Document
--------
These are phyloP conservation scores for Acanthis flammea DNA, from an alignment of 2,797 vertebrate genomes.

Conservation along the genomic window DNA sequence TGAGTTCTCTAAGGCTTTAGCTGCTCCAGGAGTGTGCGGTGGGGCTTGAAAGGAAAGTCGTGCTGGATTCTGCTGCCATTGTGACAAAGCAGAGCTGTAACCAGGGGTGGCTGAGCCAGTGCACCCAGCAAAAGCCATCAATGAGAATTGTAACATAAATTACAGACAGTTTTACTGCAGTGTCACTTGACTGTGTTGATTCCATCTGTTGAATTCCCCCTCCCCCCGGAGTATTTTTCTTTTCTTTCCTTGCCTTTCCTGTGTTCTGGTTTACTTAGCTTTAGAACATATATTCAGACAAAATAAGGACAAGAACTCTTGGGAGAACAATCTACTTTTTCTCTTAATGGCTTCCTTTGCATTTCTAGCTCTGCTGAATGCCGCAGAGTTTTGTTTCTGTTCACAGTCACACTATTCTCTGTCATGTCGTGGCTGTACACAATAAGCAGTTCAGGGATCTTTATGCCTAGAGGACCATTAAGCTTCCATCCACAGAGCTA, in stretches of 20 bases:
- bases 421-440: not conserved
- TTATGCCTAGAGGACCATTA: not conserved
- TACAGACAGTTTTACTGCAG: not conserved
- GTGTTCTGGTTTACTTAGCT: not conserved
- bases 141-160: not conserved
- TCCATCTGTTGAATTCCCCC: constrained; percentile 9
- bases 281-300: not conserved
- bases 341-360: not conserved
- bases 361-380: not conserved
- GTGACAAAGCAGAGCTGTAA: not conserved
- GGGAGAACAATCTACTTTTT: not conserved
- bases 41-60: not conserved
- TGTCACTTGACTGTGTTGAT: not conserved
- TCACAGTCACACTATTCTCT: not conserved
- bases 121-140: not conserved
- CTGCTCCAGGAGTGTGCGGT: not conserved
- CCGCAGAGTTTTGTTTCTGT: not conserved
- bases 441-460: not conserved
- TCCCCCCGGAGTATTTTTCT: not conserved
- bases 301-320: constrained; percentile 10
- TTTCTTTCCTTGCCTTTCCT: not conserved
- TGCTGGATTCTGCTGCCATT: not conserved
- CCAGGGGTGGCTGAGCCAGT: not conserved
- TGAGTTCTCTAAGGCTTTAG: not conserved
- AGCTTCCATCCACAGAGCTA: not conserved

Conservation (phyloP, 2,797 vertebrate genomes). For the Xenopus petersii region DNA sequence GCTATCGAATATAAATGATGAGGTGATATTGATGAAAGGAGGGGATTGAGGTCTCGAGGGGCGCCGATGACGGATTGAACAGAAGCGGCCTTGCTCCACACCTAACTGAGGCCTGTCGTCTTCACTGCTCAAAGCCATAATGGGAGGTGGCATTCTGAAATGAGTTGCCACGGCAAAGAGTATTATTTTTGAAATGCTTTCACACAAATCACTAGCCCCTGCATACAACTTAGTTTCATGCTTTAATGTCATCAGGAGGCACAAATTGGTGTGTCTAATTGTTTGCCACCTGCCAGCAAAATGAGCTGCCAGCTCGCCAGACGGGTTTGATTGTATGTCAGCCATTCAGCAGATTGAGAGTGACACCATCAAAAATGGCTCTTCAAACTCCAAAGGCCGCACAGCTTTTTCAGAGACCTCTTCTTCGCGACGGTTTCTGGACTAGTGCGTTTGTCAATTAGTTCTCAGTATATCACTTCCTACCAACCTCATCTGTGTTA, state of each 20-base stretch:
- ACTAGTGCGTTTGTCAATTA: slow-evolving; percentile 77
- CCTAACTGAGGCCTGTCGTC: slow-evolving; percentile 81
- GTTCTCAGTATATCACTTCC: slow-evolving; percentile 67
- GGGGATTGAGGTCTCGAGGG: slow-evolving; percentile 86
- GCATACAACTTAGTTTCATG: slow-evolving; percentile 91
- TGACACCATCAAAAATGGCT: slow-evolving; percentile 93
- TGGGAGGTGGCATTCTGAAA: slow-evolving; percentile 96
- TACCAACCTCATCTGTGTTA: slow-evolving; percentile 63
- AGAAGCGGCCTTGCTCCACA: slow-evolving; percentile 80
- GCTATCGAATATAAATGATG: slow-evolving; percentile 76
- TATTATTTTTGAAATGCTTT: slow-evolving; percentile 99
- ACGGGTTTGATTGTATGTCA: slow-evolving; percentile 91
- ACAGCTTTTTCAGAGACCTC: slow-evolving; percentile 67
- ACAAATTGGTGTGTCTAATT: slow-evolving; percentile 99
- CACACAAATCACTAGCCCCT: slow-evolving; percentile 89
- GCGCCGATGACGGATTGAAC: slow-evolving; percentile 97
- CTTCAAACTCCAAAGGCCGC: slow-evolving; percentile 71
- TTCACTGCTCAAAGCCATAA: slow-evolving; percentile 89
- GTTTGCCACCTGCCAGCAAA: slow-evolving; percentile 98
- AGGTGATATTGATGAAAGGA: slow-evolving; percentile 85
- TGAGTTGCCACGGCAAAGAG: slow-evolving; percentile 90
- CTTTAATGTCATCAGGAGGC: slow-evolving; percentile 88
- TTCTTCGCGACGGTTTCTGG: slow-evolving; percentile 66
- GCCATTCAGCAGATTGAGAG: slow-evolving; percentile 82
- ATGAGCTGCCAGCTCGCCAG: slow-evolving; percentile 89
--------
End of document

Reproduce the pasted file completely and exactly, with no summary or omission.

These are phyloP conservation scores for Acanthis flammea DNA, from an alignment of 2,797 vertebrate genomes.

Conservation along the genomic window DNA sequence TGAGTTCTCTAAGGCTTTAGCTGCTCCAGGAGTGTGCGGTGGGGCTTGAAAGGAAAGTCGTGCTGGATTCTGCTGCCATTGTGACAAAGCAGAGCTGTAACCAGGGGTGGCTGAGCCAGTGCACCCAGCAAAAGCCATCAATGAGAATTGTAACATAAATTACAGACAGTTTTACTGCAGTGTCACTTGACTGTGTTGATTCCATCTGTTGAATTCCCCCTCCCCCCGGAGTATTTTTCTTTTCTTTCCTTGCCTTTCCTGTGTTCTGGTTTACTTAGCTTTAGAACATATATTCAGACAAAATAAGGACAAGAACTCTTGGGAGAACAATCTACTTTTTCTCTTAATGGCTTCCTTTGCATTTCTAGCTCTGCTGAATGCCGCAGAGTTTTGTTTCTGTTCACAGTCACACTATTCTCTGTCATGTCGTGGCTGTACACAATAAGCAGTTCAGGGATCTTTATGCCTAGAGGACCATTAAGCTTCCATCCACAGAGCTA, in stretches of 20 bases:
- bases 421-440: not conserved
- TTATGCCTAGAGGACCATTA: not conserved
- TACAGACAGTTTTACTGCAG: not conserved
- GTGTTCTGGTTTACTTAGCT: not conserved
- bases 141-160: not conserved
- TCCATCTGTTGAATTCCCCC: constrained; percentile 9
- bases 281-300: not conserved
- bases 341-360: not conserved
- bases 361-380: not conserved
- GTGACAAAGCAGAGCTGTAA: not conserved
- GGGAGAACAATCTACTTTTT: not conserved
- bases 41-60: not conserved
- TGTCACTTGACTGTGTTGAT: not conserved
- TCACAGTCACACTATTCTCT: not conserved
- bases 121-140: not conserved
- CTGCTCCAGGAGTGTGCGGT: not conserved
- CCGCAGAGTTTTGTTTCTGT: not conserved
- bases 441-460: not conserved
- TCCCCCCGGAGTATTTTTCT: not conserved
- bases 301-320: constrained; percentile 10
- TTTCTTTCCTTGCCTTTCCT: not conserved
- TGCTGGATTCTGCTGCCATT: not conserved
- CCAGGGGTGGCTGAGCCAGT: not conserved
- TGAGTTCTCTAAGGCTTTAG: not conserved
- AGCTTCCATCCACAGAGCTA: not conserved

Conservation (phyloP, 2,797 vertebrate genomes). For the Xenopus petersii region DNA sequence GCTATCGAATATAAATGATGAGGTGATATTGATGAAAGGAGGGGATTGAGGTCTCGAGGGGCGCCGATGACGGATTGAACAGAAGCGGCCTTGCTCCACACCTAACTGAGGCCTGTCGTCTTCACTGCTCAAAGCCATAATGGGAGGTGGCATTCTGAAATGAGTTGCCACGGCAAAGAGTATTATTTTTGAAATGCTTTCACACAAATCACTAGCCCCTGCATACAACTTAGTTTCATGCTTTAATGTCATCAGGAGGCACAAATTGGTGTGTCTAATTGTTTGCCACCTGCCAGCAAAATGAGCTGCCAGCTCGCCAGACGGGTTTGATTGTATGTCAGCCATTCAGCAGATTGAGAGTGACACCATCAAAAATGGCTCTTCAAACTCCAAAGGCCGCACAGCTTTTTCAGAGACCTCTTCTTCGCGACGGTTTCTGGACTAGTGCGTTTGTCAATTAGTTCTCAGTATATCACTTCCTACCAACCTCATCTGTGTTA, state of each 20-base stretch:
- ACTAGTGCGTTTGTCAATTA: slow-evolving; percentile 77
- CCTAACTGAGGCCTGTCGTC: slow-evolving; percentile 81
- GTTCTCAGTATATCACTTCC: slow-evolving; percentile 67
- GGGGATTGAGGTCTCGAGGG: slow-evolving; percentile 86
- GCATACAACTTAGTTTCATG: slow-evolving; percentile 91
- TGACACCATCAAAAATGGCT: slow-evolving; percentile 93
- TGGGAGGTGGCATTCTGAAA: slow-evolving; percentile 96
- TACCAACCTCATCTGTGTTA: slow-evolving; percentile 63
- AGAAGCGGCCTTGCTCCACA: slow-evolving; percentile 80
- GCTATCGAATATAAATGATG: slow-evolving; percentile 76
- TATTATTTTTGAAATGCTTT: slow-evolving; percentile 99
- ACGGGTTTGATTGTATGTCA: slow-evolving; percentile 91
- ACAGCTTTTTCAGAGACCTC: slow-evolving; percentile 67
- ACAAATTGGTGTGTCTAATT: slow-evolving; percentile 99
- CACACAAATCACTAGCCCCT: slow-evolving; percentile 89
- GCGCCGATGACGGATTGAAC: slow-evolving; percentile 97
- CTTCAAACTCCAAAGGCCGC: slow-evolving; percentile 71
- TTCACTGCTCAAAGCCATAA: slow-evolving; percentile 89
- GTTTGCCACCTGCCAGCAAA: slow-evolving; percentile 98
- AGGTGATATTGATGAAAGGA: slow-evolving; percentile 85
- TGAGTTGCCACGGCAAAGAG: slow-evolving; percentile 90
- CTTTAATGTCATCAGGAGGC: slow-evolving; percentile 88
- TTCTTCGCGACGGTTTCTGG: slow-evolving; percentile 66
- GCCATTCAGCAGATTGAGAG: slow-evolving; percentile 82
- ATGAGCTGCCAGCTCGCCAG: slow-evolving; percentile 89